Journal of the Japan Institute of Energy
Online ISSN : 1882-6121
Print ISSN : 0916-8753
ISSN-L : 0916-8753
Original Paper
Hydrogen Production from Residual Glycerol in Biodiesel Synthesis by Photocatalytic Reforming
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2014 Volume 93 Issue 8 Pages 710-715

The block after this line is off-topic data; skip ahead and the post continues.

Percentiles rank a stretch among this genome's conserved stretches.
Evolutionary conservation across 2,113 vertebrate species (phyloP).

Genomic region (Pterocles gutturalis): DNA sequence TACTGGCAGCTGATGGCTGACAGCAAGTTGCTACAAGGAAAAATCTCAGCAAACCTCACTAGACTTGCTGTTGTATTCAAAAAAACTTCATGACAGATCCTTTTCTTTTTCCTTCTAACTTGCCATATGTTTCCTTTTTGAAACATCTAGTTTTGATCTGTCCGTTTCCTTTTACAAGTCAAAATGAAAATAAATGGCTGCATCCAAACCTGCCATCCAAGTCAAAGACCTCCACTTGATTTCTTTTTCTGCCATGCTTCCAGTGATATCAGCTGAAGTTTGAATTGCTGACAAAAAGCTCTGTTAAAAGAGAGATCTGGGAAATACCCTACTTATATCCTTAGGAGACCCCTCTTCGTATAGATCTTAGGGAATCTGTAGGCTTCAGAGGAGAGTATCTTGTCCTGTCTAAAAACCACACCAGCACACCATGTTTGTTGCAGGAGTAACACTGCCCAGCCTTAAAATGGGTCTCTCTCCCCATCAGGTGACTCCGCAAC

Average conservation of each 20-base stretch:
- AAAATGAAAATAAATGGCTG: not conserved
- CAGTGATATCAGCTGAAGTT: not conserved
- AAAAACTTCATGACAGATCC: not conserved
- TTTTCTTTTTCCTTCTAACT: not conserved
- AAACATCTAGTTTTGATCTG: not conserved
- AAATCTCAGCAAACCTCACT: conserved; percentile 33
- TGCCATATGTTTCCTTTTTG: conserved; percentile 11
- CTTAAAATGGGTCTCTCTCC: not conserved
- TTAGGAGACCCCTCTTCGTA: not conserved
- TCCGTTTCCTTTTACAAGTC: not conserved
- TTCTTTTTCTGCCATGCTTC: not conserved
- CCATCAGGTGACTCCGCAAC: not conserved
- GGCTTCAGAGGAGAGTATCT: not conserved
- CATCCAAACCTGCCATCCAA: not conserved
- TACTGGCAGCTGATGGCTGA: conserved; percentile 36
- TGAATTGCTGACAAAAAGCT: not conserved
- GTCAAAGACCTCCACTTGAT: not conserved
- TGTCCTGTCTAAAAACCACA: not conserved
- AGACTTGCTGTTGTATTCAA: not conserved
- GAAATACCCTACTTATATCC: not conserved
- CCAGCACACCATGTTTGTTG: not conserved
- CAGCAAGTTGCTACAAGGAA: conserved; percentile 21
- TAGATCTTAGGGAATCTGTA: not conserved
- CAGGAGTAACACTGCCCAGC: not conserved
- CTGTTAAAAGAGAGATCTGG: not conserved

Biodiesel (BDF) has gained much attention as new sustainable energy alternative to petroleum-based fuels. In particular, BDF market has significantly increased in Europe to adhere energy and climate policies. Therefore, the increased BDF production requires new utilization of glycerol which is by product of BDF synthesis. We have focused on photocatalytic reforming using titanium oxide (TiO2) photocatalyst using glycerol as sacrificial agent (SaH). Recently we have found that SaH with all of the carbon attached oxygen atoms such as glycerol and methanol continued to serve as an electron source until their sacrificial ability was exhausted in photocatalyzed hydrogen evolution using a Pt-loaded TiO2 (Pt/TiO2) catalyst. Here we investigated the utilization of residual glycerol in BDF synthesis by photocatalytic reforming. BDF (methyl alkanoate) preparation by transesterification of commercially-available vegetable oil (136.5 g) was performed by heating with MeOH (23.8 g) in the presence of NaOH (0.485 g) at 61 ℃ for 2 h. After cooling, standard follow-up operation was performed as follows. The products were separated into a lower layer (Solution A) and an upper layer. The upper layer was washed with water and separated into a BDF layer and an aqueous washing solution (Solution B). Glycerol (10.4 g) was obtained from Solution A in 73.3% yield along with methanol (6.85 g). BDF (114.5 g) was isolated in 83.7% yield. Solution B contained methanol in 4.38 g. The residual glycerol and unreacted methanol were turned to hydrogen by TiO2-photocatalytic reforming of Solutions A and B using Pt/TiO2 (100 mg) in aqueous solution (150 mL) under irradiation by high-pressure mercury lamp. Hydrogen was evolved in 2.82 g and 0.28 g from Solutions A and B, respectively. The combustion energy (ΔH) of the evolved H2 corresponded to 100.8% based on the total ΔH of glycerol and methanol involved in Solutions A and B. Similar experiment was performed using pre-used vegetable oil. Hydrogen was recovered from Solutions A and B as 69.6% of ΔH. Presence of sodium alkanoate disturbed the hydrogen evolution.

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